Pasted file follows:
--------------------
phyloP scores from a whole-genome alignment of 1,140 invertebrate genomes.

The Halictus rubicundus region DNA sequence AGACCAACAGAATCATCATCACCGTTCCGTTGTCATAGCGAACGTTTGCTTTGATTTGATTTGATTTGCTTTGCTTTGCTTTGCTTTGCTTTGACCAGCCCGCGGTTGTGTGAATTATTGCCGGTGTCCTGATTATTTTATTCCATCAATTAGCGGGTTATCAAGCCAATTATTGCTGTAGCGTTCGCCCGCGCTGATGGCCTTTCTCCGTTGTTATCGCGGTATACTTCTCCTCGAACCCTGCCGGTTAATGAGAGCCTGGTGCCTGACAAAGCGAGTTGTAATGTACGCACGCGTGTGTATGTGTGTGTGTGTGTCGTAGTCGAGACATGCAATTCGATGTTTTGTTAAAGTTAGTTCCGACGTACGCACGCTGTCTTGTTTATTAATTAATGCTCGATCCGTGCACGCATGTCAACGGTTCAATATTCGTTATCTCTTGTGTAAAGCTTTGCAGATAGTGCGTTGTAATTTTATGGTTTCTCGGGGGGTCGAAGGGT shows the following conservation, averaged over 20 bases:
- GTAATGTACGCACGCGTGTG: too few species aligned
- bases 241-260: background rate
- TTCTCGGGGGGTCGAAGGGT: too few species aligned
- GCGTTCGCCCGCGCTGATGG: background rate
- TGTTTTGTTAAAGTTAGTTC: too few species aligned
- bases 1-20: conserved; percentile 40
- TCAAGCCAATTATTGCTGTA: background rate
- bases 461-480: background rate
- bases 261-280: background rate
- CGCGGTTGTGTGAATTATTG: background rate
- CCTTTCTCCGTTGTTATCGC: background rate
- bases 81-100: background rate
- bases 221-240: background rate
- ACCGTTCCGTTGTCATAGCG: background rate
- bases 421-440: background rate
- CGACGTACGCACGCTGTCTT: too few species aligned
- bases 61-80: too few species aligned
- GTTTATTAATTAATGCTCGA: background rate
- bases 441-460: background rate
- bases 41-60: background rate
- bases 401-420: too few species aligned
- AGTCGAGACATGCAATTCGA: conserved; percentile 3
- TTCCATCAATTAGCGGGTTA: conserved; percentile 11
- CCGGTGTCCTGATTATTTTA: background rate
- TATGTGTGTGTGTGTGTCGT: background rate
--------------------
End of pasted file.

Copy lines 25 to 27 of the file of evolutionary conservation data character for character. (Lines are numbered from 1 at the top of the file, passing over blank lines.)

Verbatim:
- TTCCATCAATTAGCGGGTTA: conserved; percentile 11
- CCGGTGTCCTGATTATTTTA: background rate
- TATGTGTGTGTGTGTGTCGT: background rate